France’s military presence in Afghanistan
Fighting alongside US troops since 2001, the French military deployment in Afghanistan reached 3,750 soldiers in 2009. FRANCE 24 takes a closer look at where French troops are and what they are doing across this troubled country.
France has been in Afghanistan from the very beginning of combat operations, following the launch by the US of operation “Enduring Freedom” on October 7, 2001, in response to the September 11 terrorist attacks.
The International Security and Assistance Force (ISAF) was officially created at the Bonn conference on December 5, 2001. The following day, a battalion of 220 French soldiers arrived in the Afghan town of Mazar-e-Sharif, in the north of the country.
In November 2009 the French contingent numbered some 3,750 men and women. In December, however, US President Barack Obama called on his allies to increase their troop commitments. This request was initially ignored by France, which finally relented in February 2010 with the announcement it would sent 80 “gendarmes” to work in support of the Afghan National Army, bringing the French commitment to more than 3,800.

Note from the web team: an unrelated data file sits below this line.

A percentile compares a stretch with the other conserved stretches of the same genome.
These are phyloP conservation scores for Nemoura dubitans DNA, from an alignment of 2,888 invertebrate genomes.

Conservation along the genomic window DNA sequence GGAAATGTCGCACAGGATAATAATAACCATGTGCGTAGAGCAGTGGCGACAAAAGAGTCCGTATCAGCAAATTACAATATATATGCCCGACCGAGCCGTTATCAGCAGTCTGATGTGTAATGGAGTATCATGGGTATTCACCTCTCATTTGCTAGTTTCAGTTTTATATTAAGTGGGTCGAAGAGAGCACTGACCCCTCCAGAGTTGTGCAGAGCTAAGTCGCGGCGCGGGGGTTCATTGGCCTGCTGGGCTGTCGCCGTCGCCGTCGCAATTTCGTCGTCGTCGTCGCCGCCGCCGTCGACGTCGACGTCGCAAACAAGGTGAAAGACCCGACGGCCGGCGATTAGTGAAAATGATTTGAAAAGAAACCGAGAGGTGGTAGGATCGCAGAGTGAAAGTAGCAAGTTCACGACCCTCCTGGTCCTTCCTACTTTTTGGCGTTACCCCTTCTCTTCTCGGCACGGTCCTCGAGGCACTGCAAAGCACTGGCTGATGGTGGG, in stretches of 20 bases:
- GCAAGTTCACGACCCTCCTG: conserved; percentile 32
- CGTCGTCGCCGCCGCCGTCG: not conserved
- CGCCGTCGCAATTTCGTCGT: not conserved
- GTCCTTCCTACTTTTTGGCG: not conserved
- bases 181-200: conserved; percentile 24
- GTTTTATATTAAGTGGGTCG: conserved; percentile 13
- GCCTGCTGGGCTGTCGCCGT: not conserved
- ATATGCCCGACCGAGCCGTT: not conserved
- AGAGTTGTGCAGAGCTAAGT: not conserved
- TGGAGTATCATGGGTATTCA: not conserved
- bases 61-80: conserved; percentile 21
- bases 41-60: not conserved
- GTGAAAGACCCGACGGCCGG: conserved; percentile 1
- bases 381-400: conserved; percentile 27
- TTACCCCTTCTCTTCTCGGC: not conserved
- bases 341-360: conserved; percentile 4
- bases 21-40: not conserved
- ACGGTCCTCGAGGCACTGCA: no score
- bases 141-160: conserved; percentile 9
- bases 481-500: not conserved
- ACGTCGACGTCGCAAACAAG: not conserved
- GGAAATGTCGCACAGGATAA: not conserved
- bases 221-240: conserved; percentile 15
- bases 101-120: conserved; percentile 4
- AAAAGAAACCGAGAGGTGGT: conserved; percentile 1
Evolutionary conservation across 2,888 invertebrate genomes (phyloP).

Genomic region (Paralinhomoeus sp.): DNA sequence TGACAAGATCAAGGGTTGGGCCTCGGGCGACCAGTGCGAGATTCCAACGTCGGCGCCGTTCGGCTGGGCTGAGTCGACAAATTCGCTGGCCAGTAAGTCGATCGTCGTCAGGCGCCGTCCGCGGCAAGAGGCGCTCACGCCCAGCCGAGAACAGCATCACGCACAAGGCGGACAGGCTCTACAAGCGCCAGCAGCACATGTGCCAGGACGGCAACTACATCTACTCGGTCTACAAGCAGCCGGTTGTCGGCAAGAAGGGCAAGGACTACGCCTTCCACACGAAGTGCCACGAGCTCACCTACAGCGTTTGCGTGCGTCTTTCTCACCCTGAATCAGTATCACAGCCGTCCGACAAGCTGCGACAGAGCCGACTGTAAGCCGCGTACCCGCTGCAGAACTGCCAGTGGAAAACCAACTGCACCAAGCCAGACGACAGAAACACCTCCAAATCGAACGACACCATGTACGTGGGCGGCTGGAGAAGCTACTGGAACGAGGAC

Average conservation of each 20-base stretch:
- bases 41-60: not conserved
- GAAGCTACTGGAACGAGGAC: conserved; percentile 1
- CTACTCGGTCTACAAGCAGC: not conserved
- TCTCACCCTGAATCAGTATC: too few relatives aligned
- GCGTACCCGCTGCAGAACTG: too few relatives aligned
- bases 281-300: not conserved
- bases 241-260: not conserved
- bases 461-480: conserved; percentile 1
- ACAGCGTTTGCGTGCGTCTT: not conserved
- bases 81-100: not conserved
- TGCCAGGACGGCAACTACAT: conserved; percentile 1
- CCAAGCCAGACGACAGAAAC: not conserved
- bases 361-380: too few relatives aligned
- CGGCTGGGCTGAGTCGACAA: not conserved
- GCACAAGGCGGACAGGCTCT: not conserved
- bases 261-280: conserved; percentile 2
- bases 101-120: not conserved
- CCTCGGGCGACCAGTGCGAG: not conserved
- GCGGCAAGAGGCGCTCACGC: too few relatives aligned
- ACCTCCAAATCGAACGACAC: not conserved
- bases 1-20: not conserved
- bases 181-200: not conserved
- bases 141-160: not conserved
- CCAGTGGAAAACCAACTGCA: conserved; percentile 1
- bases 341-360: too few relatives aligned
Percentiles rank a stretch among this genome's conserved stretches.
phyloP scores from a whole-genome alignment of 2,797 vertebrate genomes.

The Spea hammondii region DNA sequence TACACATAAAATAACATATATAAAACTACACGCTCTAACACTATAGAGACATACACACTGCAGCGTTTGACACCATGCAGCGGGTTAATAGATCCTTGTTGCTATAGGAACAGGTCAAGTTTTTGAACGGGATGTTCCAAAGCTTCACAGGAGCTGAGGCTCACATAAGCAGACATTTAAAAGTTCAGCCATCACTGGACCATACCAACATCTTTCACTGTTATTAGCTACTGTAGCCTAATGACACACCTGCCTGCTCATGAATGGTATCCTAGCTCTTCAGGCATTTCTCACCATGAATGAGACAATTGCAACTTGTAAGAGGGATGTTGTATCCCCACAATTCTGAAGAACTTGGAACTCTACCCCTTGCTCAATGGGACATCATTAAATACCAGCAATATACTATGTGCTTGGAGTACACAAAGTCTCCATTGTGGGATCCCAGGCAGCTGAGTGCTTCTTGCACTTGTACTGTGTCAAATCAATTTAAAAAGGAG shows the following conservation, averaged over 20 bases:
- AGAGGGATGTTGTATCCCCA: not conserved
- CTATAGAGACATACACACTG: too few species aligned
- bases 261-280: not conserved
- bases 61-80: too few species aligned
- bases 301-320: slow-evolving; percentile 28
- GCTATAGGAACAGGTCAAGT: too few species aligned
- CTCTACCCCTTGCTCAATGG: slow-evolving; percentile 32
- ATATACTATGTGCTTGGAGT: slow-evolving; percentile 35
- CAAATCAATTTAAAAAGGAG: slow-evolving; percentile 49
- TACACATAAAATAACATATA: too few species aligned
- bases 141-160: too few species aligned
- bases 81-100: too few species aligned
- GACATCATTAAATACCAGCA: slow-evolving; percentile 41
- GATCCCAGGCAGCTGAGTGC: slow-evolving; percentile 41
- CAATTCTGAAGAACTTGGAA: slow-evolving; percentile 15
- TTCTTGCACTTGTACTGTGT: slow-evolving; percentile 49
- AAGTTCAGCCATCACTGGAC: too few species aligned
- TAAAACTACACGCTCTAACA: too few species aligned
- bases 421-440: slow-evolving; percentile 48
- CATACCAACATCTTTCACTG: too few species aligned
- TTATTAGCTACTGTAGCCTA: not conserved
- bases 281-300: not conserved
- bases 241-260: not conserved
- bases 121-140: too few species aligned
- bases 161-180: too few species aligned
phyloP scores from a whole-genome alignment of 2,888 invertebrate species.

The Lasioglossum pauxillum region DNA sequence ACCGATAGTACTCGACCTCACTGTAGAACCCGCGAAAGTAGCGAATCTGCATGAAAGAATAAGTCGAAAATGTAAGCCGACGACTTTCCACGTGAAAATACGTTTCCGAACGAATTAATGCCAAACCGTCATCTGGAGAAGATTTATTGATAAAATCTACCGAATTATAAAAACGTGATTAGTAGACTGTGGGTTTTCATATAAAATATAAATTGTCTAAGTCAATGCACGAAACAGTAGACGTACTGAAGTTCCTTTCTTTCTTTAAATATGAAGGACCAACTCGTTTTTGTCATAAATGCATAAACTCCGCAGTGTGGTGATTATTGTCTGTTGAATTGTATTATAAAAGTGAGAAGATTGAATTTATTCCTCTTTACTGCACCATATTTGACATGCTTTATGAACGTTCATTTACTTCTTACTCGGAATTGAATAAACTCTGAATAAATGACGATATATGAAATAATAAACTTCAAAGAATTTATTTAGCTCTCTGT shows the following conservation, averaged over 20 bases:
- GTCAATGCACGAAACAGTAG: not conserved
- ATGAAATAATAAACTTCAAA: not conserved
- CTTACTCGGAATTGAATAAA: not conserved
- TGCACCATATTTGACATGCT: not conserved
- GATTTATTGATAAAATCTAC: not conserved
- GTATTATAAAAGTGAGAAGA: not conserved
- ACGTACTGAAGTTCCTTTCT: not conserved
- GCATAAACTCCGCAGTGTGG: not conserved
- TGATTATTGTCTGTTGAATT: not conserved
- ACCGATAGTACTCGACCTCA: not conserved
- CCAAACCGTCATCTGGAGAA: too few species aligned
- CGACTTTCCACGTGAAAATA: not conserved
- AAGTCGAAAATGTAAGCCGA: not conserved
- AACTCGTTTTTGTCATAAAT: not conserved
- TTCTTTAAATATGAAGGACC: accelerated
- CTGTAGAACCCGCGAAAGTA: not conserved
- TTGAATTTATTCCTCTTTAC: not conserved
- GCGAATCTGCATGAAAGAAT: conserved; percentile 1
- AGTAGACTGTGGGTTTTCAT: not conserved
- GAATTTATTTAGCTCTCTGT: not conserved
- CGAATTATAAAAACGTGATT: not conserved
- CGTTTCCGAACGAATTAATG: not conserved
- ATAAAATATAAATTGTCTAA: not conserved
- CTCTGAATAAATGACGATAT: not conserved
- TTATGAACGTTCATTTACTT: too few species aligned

Air support (Dushanbe, Tajikistan): Two Transall C-160, military transport aircraft, ensure the delivery of supplies into the conflict zone. One C-135 is used for in flight refuelling.
The Joint Tactical Group of Kapisa assists the Afghan National Army in security operations in the region.
Drones in Baghram: Two Harfang drones carry out monitoring and reconnaissance missions for ground troops.
The Headquarter Battalion (BCS) based in Kabul coordinates logistical operations for all French troops in the war zone.
The Helicopter Battalion (Bathelico), also based in Kabul, is used for ground support, surveillance, medical evacuation missions and transporting troops.
The aerial combat unit in Kandahar comprises three Mirage 2000 and three Mirage F1 jet fighters.
The Charles-de-Gaulle aircraft carrier is used for several air support missions.